Lonna Barton and her ex-husband, Chris Barton, who is Lonzie's father, were caught doing drugs the evening after a custody hearing for Lonzie's older sister, while their son was still missing. Shirley Barton said that fact shows Lonna Barton was involved.
"A momma doesn't act that way. I could tell by looking at her," Shirley Barton said. "I never even saw her shed a tear. I saw her jumping on a bed in a hotel room, shooting up with Chris."
Tiffany Haynes, who helped in the search for Lonzie, also thinks that 20 years is not enough for what Ebron did.
"That little boy deserves so much more than that," Haynes said. "But on the other hand, I totally get the State Attorney's Office and their thought process behind it."
Mantei, one of the prosecutors in Ebron's case, defended the decision to make the deal.
"It's easy to go and speculate about what you might want to think happened and imagine a scenario when you think this should be a lot stronger and a lot harsher,” Mantei said. “The problem is that you actually have to go about building a case with evidence to prove it.”
Corey said she's seen comments from the community, saying Ebron deserves to be on death row.
“That’s what everybody wants,” Corey said. “I’ve seen the comments, 'He deserves the needle.” Well, anybody who hurts a child should. That’s not the way our laws are set up. That’s not the way they’re set up.”
What broke the case?
Hackney said the entire case changed the night of Jan. 10, just hours before Ebron's trial was scheduled to start. Ebron led a convoy of investigators to the property in Bayard, where he said he disposed of the Lonzie's remains.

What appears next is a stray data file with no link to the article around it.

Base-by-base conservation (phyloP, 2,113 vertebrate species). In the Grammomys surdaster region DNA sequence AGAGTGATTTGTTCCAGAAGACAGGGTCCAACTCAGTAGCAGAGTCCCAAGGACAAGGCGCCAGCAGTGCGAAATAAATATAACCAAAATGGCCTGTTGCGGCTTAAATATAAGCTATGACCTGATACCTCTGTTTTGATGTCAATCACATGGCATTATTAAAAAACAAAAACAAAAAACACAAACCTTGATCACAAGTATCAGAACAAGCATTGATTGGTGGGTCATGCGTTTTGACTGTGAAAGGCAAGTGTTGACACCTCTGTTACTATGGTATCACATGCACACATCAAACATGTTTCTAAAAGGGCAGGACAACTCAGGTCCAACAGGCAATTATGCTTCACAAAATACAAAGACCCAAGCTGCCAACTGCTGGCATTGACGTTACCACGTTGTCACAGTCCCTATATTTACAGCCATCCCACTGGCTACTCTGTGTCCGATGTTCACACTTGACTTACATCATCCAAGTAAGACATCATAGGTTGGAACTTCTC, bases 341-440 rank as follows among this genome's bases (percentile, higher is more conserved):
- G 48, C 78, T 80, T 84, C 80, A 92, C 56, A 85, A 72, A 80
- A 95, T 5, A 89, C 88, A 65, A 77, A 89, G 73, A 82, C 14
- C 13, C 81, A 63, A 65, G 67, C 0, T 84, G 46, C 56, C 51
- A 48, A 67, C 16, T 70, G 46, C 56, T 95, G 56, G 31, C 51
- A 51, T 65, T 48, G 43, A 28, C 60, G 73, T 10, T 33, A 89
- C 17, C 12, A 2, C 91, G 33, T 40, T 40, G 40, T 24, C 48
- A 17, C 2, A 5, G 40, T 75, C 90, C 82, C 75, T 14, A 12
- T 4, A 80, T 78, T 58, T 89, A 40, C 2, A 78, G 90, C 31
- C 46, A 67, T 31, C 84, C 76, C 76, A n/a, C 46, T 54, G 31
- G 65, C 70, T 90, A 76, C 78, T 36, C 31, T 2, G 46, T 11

"I described him many times in the media in an unfair light. The Ruben Ebron that I saw out there in the jump suit, a pair of socks, and a pair of slides, fighting through ankle deep water to find that little boy that night, that was the Ruben that I wanted to see from the first day," Hackney said.
Hackney, the man who became the compassionate and determined face of JSO's search for Lonzie was glad that there was closure, and the boy can finally be given a proper burial.
"The community fell in love with this little boy," Hackney said. "I wanted to find him, and I wanted to get whatever justice we could. ... The difference between what you know and what you can prove is frustrating. It is taxing on the mind and taxing on the body. The fact that we reached this plea and were able to find the body, I think, brings the answers that we, as the criminal justice team, wanted and what we, in the community, wanted."
Hackney said Lonzie apparently died locked in that bathroom while Ebron and Lonna Barton were having sex.
"This little boy lived a tragic, tragic life (and) died a tragic, tragic death," Hackney said.
What's next in the case?
The forensic findings of Lonzie’s death and Ebron's statement could present new legal challenges for Lonna Barton, who has said from the beginning that her son was alive when she went to work as an adult dancer the night of July 23. But Corey said it is unlikely that they could file additional criminal charges against Lonna Barton.
"It ends up a finger-pointing contest between two people who have lied," Corey said.
Lonna Barton currently faces up to six years in prison on the charges she pleaded guilty to after Lonzie's disappearance. She is currently in the Baker County jail, where she is facing unrelated drug charges.
According to court calendars, she is due at a hearing in Baker County Feb. 23 and scheduled for sentencing on the Duval County charges on Feb. 29.
News4Jax learned that charges against Ebron related to an alleged escape attempt after his July arrest were dropped as part of the plea agreement.
After a conviction and sentencing, a prisoner would normally be sent to the Florida Department of Corrections, but it's uncertain when Ebron will be transferred from the Duval County jail. Baker County has a hold on him for violation of probation on drug charges. If he does got to the state prison system right away, he'll go to an assessment center for three to five weeks before he is assigned to a prison where he'll spend the next two decades of his life, less 196 days he was credited for the time confined since his arrest the day he reported Lonzie missing.